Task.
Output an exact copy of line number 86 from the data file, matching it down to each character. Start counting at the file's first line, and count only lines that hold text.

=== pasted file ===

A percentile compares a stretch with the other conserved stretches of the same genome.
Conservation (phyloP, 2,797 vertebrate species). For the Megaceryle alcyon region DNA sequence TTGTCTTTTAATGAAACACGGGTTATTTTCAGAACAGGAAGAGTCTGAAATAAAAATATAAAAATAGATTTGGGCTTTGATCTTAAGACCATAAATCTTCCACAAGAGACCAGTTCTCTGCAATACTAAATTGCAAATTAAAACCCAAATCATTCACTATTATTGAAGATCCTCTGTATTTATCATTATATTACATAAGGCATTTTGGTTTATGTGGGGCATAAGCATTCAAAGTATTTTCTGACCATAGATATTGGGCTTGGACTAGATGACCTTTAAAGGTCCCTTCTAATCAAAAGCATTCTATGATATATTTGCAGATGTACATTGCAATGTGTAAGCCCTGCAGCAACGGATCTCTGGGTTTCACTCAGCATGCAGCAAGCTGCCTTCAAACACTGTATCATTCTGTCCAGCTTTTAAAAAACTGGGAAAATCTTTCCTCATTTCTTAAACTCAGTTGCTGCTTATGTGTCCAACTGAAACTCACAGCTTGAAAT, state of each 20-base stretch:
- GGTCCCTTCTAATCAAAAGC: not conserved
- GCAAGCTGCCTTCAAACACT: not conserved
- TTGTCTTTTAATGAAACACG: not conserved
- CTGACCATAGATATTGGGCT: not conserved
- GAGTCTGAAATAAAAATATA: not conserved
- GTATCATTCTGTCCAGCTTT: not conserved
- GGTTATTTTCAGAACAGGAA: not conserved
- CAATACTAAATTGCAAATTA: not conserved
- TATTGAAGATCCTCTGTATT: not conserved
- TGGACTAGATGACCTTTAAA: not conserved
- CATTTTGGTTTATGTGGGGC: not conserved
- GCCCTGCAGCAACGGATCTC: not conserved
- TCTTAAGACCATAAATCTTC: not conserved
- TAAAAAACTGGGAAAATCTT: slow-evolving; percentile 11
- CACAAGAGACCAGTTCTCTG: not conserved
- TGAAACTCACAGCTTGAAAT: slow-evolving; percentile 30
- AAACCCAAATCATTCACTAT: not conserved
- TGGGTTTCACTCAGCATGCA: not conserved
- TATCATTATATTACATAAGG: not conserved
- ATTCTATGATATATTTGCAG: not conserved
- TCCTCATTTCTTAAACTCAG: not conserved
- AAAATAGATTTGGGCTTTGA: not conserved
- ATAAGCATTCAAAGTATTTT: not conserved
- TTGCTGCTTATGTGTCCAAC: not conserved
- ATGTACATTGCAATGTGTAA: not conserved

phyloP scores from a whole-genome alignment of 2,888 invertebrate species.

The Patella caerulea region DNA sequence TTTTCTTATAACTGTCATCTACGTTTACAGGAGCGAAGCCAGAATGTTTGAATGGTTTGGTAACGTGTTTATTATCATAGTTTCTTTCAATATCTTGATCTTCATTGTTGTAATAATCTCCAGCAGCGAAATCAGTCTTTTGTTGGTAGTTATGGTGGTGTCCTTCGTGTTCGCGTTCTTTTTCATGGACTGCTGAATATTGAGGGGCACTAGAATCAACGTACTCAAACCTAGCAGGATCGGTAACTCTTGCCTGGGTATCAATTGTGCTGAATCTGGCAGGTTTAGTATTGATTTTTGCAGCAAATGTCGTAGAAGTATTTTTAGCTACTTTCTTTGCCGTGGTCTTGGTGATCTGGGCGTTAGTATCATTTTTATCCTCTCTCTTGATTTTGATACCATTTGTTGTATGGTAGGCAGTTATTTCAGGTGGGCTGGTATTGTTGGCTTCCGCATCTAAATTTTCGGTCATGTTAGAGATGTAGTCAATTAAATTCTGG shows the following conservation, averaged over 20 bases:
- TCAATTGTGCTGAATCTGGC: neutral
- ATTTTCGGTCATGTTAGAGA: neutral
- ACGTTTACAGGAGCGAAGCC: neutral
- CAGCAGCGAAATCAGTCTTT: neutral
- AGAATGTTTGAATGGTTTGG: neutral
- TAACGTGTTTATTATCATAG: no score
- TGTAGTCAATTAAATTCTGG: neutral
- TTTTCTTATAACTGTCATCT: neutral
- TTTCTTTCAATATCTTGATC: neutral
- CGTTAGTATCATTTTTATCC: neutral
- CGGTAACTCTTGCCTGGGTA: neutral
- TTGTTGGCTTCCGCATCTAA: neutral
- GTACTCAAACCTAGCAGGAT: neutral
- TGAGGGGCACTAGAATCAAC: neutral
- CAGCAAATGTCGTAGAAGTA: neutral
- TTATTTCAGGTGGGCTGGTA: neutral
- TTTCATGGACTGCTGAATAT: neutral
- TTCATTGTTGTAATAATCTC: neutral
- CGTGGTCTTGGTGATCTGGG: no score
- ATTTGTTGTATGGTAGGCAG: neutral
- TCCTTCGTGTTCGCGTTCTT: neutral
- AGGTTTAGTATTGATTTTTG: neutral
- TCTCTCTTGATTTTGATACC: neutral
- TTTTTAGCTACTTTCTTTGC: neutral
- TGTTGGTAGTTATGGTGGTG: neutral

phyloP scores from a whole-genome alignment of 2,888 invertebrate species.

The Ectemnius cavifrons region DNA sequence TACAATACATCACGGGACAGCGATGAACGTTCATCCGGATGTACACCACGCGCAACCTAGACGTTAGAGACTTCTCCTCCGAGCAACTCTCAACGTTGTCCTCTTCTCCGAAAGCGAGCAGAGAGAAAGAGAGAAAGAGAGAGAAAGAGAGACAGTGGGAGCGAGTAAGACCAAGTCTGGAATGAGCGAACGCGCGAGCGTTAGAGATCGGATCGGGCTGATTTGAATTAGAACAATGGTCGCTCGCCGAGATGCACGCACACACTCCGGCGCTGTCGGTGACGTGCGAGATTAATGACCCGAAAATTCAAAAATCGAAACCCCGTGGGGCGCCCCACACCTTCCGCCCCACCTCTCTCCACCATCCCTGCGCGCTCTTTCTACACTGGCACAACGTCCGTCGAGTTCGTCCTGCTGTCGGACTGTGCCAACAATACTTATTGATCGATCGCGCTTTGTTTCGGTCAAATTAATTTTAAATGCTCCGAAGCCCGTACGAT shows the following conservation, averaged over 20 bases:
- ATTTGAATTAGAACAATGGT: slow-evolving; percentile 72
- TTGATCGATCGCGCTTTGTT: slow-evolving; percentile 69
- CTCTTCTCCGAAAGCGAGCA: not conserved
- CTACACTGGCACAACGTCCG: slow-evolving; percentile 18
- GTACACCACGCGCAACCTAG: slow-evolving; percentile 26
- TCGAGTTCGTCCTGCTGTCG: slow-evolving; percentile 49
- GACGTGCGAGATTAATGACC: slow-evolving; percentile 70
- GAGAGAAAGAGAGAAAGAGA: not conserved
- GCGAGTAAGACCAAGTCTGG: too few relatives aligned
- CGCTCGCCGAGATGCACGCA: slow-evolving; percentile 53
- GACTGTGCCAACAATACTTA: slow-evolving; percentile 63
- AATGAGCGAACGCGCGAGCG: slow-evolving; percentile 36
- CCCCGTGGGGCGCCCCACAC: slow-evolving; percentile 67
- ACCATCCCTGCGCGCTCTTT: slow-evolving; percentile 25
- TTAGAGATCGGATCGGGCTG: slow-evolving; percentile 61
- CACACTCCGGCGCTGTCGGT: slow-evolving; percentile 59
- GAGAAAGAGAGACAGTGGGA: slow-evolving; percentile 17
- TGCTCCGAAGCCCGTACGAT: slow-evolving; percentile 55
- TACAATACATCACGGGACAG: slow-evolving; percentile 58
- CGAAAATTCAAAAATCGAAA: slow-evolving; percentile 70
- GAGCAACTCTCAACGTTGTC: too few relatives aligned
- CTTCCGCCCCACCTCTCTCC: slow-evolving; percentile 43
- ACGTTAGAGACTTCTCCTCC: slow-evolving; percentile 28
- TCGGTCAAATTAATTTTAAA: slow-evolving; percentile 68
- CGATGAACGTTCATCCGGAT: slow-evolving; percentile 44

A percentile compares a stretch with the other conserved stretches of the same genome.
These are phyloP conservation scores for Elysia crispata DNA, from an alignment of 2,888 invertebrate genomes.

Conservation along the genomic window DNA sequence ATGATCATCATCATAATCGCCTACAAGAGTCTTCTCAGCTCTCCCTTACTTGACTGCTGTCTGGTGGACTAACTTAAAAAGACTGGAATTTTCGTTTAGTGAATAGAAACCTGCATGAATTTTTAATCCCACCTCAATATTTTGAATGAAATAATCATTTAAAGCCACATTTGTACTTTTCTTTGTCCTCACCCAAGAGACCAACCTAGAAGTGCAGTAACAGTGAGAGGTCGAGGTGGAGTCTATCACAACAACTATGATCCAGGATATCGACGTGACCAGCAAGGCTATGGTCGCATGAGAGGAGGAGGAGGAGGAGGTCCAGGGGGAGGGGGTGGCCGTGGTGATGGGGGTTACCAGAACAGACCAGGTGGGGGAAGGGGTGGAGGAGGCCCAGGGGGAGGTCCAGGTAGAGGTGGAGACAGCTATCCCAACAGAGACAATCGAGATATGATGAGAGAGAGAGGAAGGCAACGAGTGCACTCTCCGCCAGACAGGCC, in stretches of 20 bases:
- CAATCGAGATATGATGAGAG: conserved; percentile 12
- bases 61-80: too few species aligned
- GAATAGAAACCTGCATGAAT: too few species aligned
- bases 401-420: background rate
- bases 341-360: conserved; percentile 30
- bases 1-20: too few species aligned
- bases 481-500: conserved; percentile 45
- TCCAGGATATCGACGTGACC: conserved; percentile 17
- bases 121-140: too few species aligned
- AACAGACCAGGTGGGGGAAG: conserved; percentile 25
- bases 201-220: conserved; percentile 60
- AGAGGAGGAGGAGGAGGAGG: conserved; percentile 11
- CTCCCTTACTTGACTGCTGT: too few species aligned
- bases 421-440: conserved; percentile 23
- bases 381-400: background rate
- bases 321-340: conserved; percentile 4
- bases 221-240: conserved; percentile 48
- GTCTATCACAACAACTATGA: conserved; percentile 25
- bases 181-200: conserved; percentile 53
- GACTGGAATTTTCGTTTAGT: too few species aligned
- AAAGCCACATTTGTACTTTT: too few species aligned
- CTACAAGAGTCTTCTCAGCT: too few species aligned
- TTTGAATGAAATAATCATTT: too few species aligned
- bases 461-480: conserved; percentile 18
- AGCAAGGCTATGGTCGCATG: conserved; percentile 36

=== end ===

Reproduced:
- bases 61-80: too few species aligned